Viewpoint: Budget 2016 analysis for the commercial property market

The commercial property market mustn't be spooked by the budget, says Andy Williams, founding partner at building consultancy Powell Williams.

Budget 2016

Initial reactions to the hike in stamp duty and high value leases have roundly warned of impending doom for the commercial property market in the UK. I'm not sure the impact will be quite as dramatic as some have predicted, but it may contribute further to the loss of appetite for some investors that we saw coming into play in the last quarter of 2015. Any knee jerk reaction could cause more of a problem than the actual realities of the measures announced by the Chancellor.

The Stamp Duty increase will only kick in for building acquisitions over £1.05million. For institutional investors and large-scale landlords, the extra levy is likely to encourage a renegotiation on price, but we were seeing that start to happen much more anyway as buyers feel the commercial property market has become overheated. But, as the UK and particularly London remains an extremely attractive place to do business, I don't think it will discourage investment. The knock on effect could simply be a need for the new owners to get more out of their buildings, and could put an upwards pressure on rents.

The Chancellor would be happy with that of course, as it would also benefit the revenue with regards his other announcement, an increase in tax on rents over £5million. Again, this is targeted at the very large firms with huge annual rental payments.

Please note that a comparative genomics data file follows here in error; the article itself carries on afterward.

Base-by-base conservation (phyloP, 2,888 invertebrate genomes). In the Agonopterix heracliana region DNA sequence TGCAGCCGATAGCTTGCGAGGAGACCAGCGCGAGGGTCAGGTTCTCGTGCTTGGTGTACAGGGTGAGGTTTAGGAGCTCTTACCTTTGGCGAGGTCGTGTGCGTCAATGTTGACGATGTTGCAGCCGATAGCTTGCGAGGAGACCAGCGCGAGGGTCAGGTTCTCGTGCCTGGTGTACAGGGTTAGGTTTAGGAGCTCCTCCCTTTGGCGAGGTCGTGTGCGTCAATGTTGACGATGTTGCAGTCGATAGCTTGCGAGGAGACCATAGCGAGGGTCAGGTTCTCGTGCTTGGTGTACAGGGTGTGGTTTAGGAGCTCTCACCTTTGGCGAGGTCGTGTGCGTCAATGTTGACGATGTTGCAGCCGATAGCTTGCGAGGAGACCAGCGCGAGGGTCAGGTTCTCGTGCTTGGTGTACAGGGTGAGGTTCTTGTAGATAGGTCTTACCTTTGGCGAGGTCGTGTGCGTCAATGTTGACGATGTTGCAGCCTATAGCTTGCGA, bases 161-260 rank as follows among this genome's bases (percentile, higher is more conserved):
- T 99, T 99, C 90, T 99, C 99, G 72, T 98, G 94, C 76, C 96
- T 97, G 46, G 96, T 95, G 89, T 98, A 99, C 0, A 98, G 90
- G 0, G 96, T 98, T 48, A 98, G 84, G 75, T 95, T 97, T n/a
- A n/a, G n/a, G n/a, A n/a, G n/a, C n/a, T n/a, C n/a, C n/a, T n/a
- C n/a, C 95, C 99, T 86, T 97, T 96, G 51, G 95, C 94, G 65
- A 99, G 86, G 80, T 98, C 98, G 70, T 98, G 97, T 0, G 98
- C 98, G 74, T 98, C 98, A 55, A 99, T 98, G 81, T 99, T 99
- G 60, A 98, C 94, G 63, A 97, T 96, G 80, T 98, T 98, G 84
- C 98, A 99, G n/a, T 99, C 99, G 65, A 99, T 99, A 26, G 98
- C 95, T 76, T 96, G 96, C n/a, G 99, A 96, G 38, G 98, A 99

I think the impact on the large businesses which the government is targeting, will be a manageable inconvenience - after all the Stamp Duty levy is only expected to raise an extra £500m per year. The government has been very careful to set its thresholds at a point where the majority of smaller businesses will benefit, and the large businesses will be able to take the hit and pay more, but not enough to force them to think about leaving the UK as it's still better than the other major European centres.

Indeed, the biggest threat to the commercial property market in the UK is the uncertainty being created by the Brexit debate and general slowdown in the world economy. If there were to be a significant impact on investment it's not going to be because of these new taxes, but the economic armageddon of leaving the EU that will be to blame.

In resisting the chance to push up fuel duty, the chancellor has also done a favour for the commercial property market. Logistics companies have one of the largest appetites for space, so helping them to maintain and predict their costs should allow for continued investment in new and upgraded facilities which has been a trend of late. And it also gives a boost for those growing online businesses which are supplementing their large central hubs with smaller urban distribution sites to support their fleets of delivery vans and cars.

I really welcome the 'greenlight' for HS3 as the traffic and rail infrastructure problems between the North West and Yorkshire are a clear barrier to economic prosperity in the North. When it's faster and easier for me to get to London form Chester, than it is to get to Leeds or York, it discourages cross-Pennine commerce and affects everything from recruitment to business expansion. It's a shame the £60m announced is only to 'develop plans' as we'd really like to see them getting on with actually building it very soon.


Andy Williams Contact Andy Wiliams
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